For those who follow the credit rating agencies’ assessments of the United States, the past several weeks have offered mixed messages. Overall, some improvement has been noted, mostly due to the steadily improving economy and the declining deficit. Concerns remain, however, about the long-term outlook and the ability of elected leaders to raise the nation’s debt ceiling without provoking a crisis.
When Moody's Investors Services upgraded the U.S.'s credit-rating outlook from "negative" to "stable" last week, it warned that without further action in Congress, the rating could be under pressure again in the future.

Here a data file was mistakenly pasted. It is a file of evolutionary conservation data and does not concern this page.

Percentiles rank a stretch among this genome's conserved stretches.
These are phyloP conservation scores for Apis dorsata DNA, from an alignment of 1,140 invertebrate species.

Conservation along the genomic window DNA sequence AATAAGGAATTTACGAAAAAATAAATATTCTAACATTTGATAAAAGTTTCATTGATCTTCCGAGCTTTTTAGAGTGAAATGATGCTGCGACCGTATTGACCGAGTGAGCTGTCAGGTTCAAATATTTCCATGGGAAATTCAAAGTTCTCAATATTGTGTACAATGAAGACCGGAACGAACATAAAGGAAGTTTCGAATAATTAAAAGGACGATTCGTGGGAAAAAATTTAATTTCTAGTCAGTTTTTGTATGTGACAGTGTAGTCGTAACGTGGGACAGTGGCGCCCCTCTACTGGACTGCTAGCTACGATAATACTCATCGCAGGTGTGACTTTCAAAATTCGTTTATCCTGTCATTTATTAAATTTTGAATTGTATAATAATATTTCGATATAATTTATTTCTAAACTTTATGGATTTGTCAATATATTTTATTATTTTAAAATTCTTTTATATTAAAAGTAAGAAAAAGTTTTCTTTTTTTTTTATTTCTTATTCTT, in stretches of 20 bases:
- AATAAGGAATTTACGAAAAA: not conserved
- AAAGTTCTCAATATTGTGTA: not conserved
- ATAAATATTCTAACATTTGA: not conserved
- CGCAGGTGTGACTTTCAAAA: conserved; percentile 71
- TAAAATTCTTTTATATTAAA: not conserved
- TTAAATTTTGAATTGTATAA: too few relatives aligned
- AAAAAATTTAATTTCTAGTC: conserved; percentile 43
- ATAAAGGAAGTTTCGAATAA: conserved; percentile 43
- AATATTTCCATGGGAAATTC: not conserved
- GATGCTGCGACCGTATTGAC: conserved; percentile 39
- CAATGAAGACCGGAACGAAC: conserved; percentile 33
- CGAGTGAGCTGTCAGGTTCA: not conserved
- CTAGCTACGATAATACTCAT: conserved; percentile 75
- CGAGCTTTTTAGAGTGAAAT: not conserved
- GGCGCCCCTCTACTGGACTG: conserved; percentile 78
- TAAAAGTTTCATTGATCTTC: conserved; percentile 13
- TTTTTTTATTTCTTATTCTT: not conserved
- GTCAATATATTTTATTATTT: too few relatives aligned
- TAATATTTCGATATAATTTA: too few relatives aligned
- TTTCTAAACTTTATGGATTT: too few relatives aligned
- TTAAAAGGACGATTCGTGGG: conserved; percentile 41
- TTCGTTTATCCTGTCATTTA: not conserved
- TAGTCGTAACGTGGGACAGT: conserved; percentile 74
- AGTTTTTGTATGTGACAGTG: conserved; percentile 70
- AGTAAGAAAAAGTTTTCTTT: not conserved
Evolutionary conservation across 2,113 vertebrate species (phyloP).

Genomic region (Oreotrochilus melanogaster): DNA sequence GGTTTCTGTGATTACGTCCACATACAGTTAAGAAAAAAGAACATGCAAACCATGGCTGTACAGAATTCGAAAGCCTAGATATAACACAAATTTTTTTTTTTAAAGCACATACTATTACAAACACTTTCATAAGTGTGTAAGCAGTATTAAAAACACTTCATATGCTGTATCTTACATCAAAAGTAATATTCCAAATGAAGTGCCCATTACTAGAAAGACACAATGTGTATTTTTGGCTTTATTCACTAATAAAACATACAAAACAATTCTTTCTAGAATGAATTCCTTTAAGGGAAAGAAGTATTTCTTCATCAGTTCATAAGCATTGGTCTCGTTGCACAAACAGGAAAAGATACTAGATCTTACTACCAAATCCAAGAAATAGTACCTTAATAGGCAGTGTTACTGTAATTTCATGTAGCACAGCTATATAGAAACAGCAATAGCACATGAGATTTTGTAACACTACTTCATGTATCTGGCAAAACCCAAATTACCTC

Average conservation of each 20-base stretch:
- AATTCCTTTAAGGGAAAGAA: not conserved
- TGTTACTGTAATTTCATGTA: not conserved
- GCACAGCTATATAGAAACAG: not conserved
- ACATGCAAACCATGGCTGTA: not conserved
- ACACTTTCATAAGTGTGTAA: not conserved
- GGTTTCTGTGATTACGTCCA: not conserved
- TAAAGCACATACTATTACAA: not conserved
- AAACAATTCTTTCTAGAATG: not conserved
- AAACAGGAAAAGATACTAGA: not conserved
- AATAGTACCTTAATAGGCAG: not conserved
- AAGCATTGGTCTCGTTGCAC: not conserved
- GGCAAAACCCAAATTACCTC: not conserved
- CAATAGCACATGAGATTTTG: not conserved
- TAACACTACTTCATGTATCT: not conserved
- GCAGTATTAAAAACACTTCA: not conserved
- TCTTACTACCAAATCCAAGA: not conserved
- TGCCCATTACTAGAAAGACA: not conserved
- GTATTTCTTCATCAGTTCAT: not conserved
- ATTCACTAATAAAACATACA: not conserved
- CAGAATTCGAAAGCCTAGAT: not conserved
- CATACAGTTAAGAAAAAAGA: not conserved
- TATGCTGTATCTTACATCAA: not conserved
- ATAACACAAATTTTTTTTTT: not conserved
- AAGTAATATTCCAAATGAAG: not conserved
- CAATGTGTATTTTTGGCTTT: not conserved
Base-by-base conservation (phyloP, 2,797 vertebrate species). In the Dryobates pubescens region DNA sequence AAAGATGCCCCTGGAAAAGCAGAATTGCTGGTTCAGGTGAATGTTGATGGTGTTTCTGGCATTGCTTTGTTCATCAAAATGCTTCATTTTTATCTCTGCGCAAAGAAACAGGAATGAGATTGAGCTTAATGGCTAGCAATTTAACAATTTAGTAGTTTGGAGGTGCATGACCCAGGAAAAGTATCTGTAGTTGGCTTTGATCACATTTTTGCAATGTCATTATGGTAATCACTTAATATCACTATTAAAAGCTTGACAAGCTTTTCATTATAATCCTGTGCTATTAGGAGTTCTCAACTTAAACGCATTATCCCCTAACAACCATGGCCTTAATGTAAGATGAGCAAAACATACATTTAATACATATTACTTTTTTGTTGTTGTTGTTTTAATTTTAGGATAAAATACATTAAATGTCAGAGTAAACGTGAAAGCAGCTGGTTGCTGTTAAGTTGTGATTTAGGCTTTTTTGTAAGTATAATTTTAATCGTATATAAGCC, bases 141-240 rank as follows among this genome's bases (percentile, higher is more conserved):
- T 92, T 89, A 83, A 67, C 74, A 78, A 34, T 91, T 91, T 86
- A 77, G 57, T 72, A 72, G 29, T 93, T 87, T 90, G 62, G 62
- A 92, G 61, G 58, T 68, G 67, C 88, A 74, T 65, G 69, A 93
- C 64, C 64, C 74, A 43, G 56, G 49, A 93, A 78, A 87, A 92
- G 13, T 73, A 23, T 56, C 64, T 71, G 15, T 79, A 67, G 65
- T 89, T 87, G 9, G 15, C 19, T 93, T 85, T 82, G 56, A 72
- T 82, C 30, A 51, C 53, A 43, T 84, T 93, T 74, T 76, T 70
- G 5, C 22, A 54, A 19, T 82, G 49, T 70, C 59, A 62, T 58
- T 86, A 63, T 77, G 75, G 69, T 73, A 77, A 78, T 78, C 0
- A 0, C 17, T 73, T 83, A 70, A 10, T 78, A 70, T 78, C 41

Moody's observed that, "over the longer term, a rise in the fiscal deficit associate[d] with pressure on government spending from health care and Social Security could also pressure the rating if not addressed."
Nevertheless, Moody’s provided the most upbeat assessment for the U.S. of the three main agencies, which also include Fitch Ratings and Standard and Poor’s. Aside from the switch to a stable outlook, Moody’s maintained its AAA rating for the U.S..
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